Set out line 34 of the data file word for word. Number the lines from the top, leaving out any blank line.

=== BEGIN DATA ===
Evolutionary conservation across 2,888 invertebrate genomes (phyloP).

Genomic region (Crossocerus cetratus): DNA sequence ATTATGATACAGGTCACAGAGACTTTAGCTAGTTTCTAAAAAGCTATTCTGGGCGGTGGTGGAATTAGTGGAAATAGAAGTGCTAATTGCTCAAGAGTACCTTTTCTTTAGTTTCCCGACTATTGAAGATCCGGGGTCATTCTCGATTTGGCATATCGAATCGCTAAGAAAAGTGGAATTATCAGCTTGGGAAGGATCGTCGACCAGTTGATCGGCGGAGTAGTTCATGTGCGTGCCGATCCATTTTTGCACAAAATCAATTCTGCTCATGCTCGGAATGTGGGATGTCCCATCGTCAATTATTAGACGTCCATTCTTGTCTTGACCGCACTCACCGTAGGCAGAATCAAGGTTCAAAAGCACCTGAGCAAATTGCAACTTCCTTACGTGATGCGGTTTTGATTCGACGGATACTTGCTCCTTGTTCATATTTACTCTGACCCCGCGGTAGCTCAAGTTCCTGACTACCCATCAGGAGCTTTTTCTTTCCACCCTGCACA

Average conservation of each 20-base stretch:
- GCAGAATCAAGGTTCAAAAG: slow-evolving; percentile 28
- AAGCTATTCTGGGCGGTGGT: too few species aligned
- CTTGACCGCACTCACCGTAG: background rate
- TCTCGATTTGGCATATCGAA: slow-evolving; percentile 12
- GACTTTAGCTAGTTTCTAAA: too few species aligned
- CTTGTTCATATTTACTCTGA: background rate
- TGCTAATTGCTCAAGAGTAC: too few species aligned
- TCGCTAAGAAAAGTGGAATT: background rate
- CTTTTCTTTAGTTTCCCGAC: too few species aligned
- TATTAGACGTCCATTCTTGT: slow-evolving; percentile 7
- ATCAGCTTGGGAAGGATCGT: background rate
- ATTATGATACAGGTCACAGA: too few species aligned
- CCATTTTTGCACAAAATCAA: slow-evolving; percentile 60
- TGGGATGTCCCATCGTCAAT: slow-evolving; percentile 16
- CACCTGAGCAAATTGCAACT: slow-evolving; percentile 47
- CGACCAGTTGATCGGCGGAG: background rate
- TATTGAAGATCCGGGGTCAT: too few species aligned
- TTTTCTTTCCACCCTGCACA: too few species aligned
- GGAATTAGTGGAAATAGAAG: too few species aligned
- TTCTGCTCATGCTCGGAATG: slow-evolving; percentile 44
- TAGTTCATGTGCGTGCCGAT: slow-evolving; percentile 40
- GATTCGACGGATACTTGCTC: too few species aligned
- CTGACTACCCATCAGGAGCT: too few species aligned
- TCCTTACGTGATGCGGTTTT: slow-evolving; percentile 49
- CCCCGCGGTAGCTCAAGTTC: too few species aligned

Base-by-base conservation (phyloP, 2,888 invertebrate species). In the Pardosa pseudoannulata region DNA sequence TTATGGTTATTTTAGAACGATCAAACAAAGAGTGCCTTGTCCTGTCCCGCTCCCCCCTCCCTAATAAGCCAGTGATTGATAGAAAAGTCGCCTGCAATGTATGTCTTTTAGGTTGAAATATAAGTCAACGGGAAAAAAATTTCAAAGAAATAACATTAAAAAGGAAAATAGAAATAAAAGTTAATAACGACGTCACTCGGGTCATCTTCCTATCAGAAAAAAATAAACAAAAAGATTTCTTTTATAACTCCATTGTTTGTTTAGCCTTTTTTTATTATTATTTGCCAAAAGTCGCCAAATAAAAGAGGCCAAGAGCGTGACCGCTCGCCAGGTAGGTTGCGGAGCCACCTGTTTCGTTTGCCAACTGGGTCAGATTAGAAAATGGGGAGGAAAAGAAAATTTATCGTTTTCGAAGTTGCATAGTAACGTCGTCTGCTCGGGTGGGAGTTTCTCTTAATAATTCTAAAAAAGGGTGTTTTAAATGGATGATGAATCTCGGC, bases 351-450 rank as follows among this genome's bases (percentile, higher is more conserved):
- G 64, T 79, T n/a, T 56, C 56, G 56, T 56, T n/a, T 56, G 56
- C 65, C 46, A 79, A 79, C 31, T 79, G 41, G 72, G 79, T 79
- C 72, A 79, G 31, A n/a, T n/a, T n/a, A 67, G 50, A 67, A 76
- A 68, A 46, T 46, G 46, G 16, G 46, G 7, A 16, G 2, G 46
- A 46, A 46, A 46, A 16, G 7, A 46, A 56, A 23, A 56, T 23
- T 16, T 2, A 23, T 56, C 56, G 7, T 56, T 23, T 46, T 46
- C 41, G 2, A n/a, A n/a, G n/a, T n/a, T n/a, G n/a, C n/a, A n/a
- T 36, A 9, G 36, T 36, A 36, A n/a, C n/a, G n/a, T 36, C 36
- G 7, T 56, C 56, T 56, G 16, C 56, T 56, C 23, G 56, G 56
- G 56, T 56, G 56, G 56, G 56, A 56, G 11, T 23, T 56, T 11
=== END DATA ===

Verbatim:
- A 46, A 46, A 46, A 16, G 7, A 46, A 56, A 23, A 56, T 23